The Food and Drug Administration (FDA) is the governing body of prescription medications in the United States. In order for a drug to gain FDA approval, it needs to demonstrate safety and efficacy. A thorough review process is conducted in order to assure this safety and efficacy. In June 2021, however, that process was questioned by the scientific community. In June of 2021, the FDA approved aducanumab (Aduhelm) for the treatment of Alzheimer’s disease. This is the first approval of a medication to treat Alzheimer’s disease since 2003. Although this medication was highly anticipated by the neurodegenerative disease community, the data was less than ideal. This medication is indicated in mild or moderate dementia or cognitive impairment. It utilizes a novel mechanism of action to aim to treat this devastating disease. Abucanumab is an amyloid beta-directed antibody.1
The recent FDA approval was based on data that suggests that aducanumab reduced the levels of cerebral amyloid plaques on PET scan.2 Many providers within the healthcare community are not convinced that amyloid plaques are characteristic of Alzheimer’s disease. The FDA granted approval based on the conclusion that the reduction of amyloid plaques is reasonably likely to cause some disease improvement. Amyloid plaques are not a validated endpoint in determining effects from Alzheimer’s disease. There have also been theories that decreases in the amyloid plaque is due to advanced cerebral disease, indicating more severe disease.2 The FDA advisory committee recommended against the approval of aducanumab on the basis of insufficient evidence. The FDA required the product’s manufacturer, Biogen, conduct more long term studies over the next 9 year in order to determine long-term clinical benefit. If these trials do not meet acceptable endpoints, the FDA could withdraw approval.3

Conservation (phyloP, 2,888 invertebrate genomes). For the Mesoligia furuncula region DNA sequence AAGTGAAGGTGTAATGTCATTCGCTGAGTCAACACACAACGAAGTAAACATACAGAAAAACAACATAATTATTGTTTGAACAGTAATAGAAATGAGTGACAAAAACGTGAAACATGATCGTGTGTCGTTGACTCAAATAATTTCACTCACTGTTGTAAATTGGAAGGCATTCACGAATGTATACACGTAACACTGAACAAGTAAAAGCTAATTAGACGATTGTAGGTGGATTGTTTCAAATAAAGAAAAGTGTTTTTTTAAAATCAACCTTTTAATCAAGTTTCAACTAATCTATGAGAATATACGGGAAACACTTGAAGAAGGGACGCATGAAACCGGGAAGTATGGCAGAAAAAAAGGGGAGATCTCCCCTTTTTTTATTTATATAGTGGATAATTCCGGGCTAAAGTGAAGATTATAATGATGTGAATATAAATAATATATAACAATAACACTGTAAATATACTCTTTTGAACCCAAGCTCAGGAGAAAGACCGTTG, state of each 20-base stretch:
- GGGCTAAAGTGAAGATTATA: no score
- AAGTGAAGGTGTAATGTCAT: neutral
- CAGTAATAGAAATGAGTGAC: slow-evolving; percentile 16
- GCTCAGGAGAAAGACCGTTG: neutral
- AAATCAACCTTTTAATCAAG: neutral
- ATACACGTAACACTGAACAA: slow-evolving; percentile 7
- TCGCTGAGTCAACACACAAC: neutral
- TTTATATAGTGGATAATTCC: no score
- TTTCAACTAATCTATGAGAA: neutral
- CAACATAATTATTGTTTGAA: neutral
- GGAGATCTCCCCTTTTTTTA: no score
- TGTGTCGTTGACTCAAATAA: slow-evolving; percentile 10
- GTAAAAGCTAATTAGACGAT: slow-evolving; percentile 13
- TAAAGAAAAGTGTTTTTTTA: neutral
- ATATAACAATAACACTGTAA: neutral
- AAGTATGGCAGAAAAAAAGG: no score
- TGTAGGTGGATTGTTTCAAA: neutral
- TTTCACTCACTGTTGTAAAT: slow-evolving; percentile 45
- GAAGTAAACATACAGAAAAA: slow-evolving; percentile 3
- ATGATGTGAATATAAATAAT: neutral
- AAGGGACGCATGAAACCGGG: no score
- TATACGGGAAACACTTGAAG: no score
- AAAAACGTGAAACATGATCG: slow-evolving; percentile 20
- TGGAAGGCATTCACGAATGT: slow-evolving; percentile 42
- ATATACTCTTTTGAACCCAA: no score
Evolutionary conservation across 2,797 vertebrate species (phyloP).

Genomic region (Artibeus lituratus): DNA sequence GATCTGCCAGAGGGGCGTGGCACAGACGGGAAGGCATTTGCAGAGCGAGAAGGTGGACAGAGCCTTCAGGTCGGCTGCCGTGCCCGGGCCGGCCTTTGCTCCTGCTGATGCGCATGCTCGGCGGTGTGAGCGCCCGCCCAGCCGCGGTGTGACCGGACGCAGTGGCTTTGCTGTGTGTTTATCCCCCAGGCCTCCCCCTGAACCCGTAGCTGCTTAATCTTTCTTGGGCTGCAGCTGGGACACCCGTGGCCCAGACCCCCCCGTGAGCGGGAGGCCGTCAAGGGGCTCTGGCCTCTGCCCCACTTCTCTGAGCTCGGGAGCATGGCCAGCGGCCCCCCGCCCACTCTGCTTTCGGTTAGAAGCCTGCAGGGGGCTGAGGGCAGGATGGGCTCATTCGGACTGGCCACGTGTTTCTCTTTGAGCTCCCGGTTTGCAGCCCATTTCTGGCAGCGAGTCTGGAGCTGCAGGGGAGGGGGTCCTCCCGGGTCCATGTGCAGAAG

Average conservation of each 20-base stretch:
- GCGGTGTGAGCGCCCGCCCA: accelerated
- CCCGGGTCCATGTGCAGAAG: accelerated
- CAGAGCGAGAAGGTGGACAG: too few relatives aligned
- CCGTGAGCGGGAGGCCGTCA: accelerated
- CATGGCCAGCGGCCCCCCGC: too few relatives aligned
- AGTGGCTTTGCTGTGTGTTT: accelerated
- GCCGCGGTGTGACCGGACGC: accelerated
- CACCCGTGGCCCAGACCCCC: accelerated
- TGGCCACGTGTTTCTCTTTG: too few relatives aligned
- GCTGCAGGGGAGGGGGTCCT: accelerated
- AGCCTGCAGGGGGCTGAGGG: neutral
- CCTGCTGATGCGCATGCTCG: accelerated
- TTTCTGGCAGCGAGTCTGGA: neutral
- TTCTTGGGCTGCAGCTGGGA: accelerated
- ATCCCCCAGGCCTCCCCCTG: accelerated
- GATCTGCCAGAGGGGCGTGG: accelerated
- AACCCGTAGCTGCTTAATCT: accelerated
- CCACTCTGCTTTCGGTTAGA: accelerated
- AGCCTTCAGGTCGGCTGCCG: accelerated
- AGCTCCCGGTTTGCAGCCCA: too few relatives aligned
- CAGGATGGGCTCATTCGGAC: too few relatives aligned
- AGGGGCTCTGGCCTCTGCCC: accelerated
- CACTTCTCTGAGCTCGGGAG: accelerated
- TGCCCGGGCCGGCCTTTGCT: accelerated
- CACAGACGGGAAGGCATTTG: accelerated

On top of the lack of efficacy data, aducanumab is extremely expensive. It is estimated to cost over $56,000 per year to treat one patient. Being that most patients with dementia and Alzheimer’s are enrolled in Medicare services, the decision on whether CMS will cover the medication or not is a very important one. It is estimated that if Aduhelm is added to the CMS formulary, it will add billions of dollars to the federal government cost. Usually, FDA approval provides sufficient evidence to guarantee the safety and efficacy for CMS approval. Given the high critique of this medication, that is not enough. CMS would leave this coverage to the state Medicaid programs if they deny coverage of Aduhelm, which will drain funding. For legal reasons, Medicaid must cover most FDA approved medications. There are discussions on how to limit patients’ access to this medication. It has not been shown, concretely, to be beneficial. While there are still discussions on how to navigate this situation, there is also coverage for reform in the healthcare system. There are calls for changes in the laws that require CMS to cover medications if the states cannot afford to cover a medication. Especially with a medication that has no concrete benefit and a high cost, we are seeing how detrimental this could be on the healthcare systems.3
Aduhelm. Package insert. Biogen; 2021.
Høilund-Carlsen PF, Alavi A. Aducanumab (Marketed as Aduhelm) Approval Is Likely Based on Misinterpretation of PET Imaging Data. J Alzheimers Dis. 2021 Oct 10.
Sachs R, Bagley, J. Medicare Coverage of Aducanumab — Implications for State Budgets. NEJM. 2021 Nov 20.